There are two basic needs for batteries in a motorhome. Chassis (starting) batteries are used to crank the motorhome’s engine and to power any of the automotive energy needs. A chassis battery is designed to pass a large current capable of cranking a starter motor for a short period. The battery then slowly recharges as the vehicle is driven. Deep-cycle batteries are designed to provide smaller current discharge rates but for a much longer period of time and are what you will find in the house side of your motorhome. Do not buy a deep-cycle battery to use for chassis purposes. While they may be less expensive, they are not designed to provide the quick burst of power that’s required to start a motorhome engine.
Batteries are rated in life cycles. You can fully discharge a battery a given amount of times and then fully recharge it. Once the life-cycle rating is met, the battery will no longer perform the work it was intended to do. If you do not fully discharge it during each use, the battery will last much longer. This is graded on a curve, so discharging a battery to 50 percent charge level will more than double its life. If you use even less of the battery before fully recharging it, the battery can last even longer, because the life chart is exponential as the amount of discharge is reduced.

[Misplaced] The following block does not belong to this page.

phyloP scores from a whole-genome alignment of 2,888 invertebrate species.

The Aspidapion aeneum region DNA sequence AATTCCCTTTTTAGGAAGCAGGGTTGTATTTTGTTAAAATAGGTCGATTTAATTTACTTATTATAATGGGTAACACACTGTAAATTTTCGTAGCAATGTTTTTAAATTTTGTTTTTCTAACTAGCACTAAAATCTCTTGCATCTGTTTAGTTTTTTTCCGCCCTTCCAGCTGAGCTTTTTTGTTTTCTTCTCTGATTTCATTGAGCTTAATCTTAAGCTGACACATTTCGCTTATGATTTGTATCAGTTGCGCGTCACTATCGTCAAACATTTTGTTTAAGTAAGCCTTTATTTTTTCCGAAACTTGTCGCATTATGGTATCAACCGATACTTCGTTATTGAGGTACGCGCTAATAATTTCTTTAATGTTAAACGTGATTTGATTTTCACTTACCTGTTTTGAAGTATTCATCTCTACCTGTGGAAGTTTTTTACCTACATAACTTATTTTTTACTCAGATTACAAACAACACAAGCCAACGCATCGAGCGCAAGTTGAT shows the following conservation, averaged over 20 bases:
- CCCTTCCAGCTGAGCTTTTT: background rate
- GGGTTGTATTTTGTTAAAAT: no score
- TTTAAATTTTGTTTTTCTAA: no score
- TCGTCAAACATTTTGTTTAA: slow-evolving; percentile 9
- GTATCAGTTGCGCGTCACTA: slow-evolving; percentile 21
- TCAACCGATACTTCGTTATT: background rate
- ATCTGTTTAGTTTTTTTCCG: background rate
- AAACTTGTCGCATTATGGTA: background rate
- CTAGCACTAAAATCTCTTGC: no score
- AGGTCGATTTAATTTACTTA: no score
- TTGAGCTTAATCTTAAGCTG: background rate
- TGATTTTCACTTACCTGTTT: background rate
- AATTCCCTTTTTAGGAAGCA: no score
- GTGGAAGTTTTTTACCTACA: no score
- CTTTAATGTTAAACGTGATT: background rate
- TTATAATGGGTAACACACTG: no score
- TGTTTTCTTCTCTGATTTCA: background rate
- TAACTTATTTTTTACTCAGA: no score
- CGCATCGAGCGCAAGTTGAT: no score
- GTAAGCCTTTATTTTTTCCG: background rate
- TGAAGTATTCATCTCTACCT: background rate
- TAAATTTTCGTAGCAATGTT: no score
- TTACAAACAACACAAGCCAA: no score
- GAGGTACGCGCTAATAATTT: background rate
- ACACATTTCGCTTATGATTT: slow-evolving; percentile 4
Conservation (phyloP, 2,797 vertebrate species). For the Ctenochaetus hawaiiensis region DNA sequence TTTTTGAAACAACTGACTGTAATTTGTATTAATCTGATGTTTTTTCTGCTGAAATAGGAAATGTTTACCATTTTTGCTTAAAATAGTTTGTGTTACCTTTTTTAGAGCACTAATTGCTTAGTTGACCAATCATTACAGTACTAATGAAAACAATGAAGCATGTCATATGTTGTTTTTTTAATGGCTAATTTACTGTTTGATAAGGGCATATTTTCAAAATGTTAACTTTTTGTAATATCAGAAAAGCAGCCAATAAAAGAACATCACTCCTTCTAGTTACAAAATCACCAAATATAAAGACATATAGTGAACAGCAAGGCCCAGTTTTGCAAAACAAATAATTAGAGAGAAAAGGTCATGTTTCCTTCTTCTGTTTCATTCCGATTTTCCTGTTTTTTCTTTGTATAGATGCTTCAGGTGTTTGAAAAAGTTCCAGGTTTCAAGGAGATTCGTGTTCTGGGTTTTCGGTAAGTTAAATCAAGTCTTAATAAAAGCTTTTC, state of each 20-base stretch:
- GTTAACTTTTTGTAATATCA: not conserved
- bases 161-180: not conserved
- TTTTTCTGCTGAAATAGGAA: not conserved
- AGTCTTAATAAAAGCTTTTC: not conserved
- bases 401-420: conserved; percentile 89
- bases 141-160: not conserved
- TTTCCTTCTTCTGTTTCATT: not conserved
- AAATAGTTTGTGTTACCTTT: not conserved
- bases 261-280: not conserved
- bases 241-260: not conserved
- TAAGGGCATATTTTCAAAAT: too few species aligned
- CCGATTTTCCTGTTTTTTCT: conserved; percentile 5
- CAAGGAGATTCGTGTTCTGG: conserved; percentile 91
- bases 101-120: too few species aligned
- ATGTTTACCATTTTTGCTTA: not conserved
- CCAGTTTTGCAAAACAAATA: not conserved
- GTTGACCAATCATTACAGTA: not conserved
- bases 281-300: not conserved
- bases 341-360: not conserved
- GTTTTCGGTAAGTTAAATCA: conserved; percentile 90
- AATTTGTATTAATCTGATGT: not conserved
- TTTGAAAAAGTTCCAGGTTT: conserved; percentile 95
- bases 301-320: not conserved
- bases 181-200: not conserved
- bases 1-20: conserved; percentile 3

For this reason, it’s best that a flooded battery never be discharged below 50 percent of its state of charge. If this rate of discharge is exceeded, the voltage will be much lower and the battery won’t provide adequate power to run your DC-powered equipment. Discharging a battery to less than 50 percent state of charge also puts undue stress on the battery and shortens its life. To determine the charge status of your battery, refer to the voltage drop chart included in this article. These voltages are what you will read when the batteries are connected in your motorhome. A battery that is disconnected from the system and has been at rest for a few hours will have slightly higher readings.